Palavras-chave: Anemia aplásica severa; condicionamento baseado em fludarabina; AAs de mau prognóstico; falha de pega.




Hematopoietic progenitor cell transplantation (HPCT) from an HLA-identical sibling donor is the curative treatment for 70 to 90% of Severe Aplastic Anemia patients (sAA).1 However, older age, long duration of disease with consequent heavy exposures to transfusion and active infection at time of HPCT have a negative influence on outcome, favoring graft failure (GF) and quite probably graft versus host disease (GVHD).2 Several patients with sAA, even those with an HLA-identical available donor, have been considered unsuitable for this procedure, due to the presence of these risk factors for poor survival. Immunosuppression (IST), in spite of being a non-curative treatment for sAA patients, may promote partial recovery of hematopoiesis, and has been used as an alternative for patients with an available donor but presenting poor survival risk factors at the time of HPCT.3 Unfortunately, ~35% of IST treated patients do not respond and another therapeutic approach is then needed.

Nonmyeloablative HPCT (NMHPCT) has been successfully used in the treatment of hematological malignancies. Older age, pretransplantation comorbidities and extensive previous treatments are the main factors leading to the use of less aggressive conditioning regimens.4 Fludarabine (FLU), a nonmyeloablative immunosuppressant with mild systemic activity, has been used as part of conditioning regimens in allogeneic NMHPCT, allowing engraftment of patients with hematological malignancies, even when the donor is unrelated. When compared to conventional conditioning regimens, at least in patients with hematological malignancies, NMHPCT has promoted engraftment with less toxicity and a lower incidence of acute (a) GVHD.5 Early in 2000, several case reports demonstrated the feasibility of FLU-based regimens used as conditioning for HPCT, allowing long-lasting engraftment with low regimen-related toxicity for non-malignant hematological conditions.6-10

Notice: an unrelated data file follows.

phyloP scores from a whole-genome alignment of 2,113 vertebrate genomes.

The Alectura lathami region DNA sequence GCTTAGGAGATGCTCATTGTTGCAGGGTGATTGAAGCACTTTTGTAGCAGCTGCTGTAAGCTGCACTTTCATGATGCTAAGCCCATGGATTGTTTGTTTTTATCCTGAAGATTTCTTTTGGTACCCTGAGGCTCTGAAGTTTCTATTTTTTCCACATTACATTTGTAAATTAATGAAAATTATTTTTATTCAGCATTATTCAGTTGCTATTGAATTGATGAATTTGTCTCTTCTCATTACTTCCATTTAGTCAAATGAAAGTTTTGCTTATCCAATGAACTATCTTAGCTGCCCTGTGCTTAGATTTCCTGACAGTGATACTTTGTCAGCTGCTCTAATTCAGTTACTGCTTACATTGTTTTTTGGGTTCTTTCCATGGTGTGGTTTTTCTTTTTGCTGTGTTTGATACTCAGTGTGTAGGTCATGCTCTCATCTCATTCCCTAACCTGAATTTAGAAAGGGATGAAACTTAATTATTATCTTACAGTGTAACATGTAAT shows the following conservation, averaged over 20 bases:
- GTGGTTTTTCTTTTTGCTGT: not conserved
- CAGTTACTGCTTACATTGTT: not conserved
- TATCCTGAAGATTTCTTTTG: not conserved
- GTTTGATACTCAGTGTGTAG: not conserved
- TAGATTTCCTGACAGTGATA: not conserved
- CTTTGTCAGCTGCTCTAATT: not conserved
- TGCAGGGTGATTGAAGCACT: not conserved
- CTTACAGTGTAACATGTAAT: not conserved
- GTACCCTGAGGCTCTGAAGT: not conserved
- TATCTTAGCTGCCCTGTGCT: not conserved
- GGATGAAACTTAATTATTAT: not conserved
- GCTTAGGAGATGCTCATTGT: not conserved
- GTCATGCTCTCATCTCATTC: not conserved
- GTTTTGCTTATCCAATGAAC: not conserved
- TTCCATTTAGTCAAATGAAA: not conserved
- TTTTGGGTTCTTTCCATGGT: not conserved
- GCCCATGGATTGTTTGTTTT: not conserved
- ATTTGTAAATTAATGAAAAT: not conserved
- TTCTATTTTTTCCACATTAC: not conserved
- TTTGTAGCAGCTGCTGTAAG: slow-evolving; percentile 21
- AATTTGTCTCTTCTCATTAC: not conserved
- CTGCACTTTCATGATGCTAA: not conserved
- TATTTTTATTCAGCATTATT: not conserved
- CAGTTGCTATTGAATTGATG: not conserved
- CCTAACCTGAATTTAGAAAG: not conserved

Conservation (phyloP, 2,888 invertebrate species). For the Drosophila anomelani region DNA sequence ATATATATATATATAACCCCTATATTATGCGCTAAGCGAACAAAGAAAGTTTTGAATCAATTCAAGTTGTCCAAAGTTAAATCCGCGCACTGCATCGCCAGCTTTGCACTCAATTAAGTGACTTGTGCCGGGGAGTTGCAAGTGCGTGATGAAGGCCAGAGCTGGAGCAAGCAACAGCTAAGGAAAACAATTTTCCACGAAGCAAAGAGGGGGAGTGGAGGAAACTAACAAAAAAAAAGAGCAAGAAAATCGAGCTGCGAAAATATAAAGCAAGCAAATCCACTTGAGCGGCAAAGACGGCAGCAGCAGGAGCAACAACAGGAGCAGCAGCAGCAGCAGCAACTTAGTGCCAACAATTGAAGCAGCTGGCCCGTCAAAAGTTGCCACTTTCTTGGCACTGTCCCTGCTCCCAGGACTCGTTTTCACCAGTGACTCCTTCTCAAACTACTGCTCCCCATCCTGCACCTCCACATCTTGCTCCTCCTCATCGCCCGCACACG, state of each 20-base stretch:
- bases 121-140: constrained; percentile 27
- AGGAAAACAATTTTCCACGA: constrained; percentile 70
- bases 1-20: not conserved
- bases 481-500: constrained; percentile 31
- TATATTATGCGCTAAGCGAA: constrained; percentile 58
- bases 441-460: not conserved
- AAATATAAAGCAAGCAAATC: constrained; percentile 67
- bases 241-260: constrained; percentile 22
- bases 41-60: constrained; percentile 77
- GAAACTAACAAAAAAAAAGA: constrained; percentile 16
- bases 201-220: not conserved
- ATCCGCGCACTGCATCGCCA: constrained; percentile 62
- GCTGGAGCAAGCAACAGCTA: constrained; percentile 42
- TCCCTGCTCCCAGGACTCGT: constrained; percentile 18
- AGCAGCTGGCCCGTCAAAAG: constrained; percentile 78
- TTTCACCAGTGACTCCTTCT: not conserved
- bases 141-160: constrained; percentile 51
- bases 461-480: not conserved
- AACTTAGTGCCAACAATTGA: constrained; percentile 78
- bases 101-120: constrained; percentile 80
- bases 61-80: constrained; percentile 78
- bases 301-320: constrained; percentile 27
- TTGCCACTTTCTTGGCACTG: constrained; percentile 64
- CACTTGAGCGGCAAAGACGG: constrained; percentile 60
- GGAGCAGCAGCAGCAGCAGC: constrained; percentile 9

Before embarking on a new protocol involving FLU as part of conditioning to treat sAA patients with poor survival risk factors, we decided to analyze our transplant results with conventional (CONV) conditioning. Herein we describe the outcomes of sAA patients, who had at least one risk factor for poor survival at the time of procedure, transplanted from 2001 to 2005 using an alkylating agent alone (cyclophosphamide - CY) or in combination (busulfan and CY).


Patients and Method

Patients with sAA were included in our HPCT protocol from January 2001 to June 2005 with all receiving unmanipulated bone marrow from an HLA-identical sibling donor. Patients were eligible for analysis if they presented at least one of the following risk factors: (1) age older than 35 years; (2) >50 transfusions prior to transplant; (3) defined or probable invasive fungal infection and/or confirmed bacterial infection at transplant; (4) unresponsiveness to IST prior to transplant. Median age of participants was 18.2 years (range 6 to 46 years) with ten patients being male.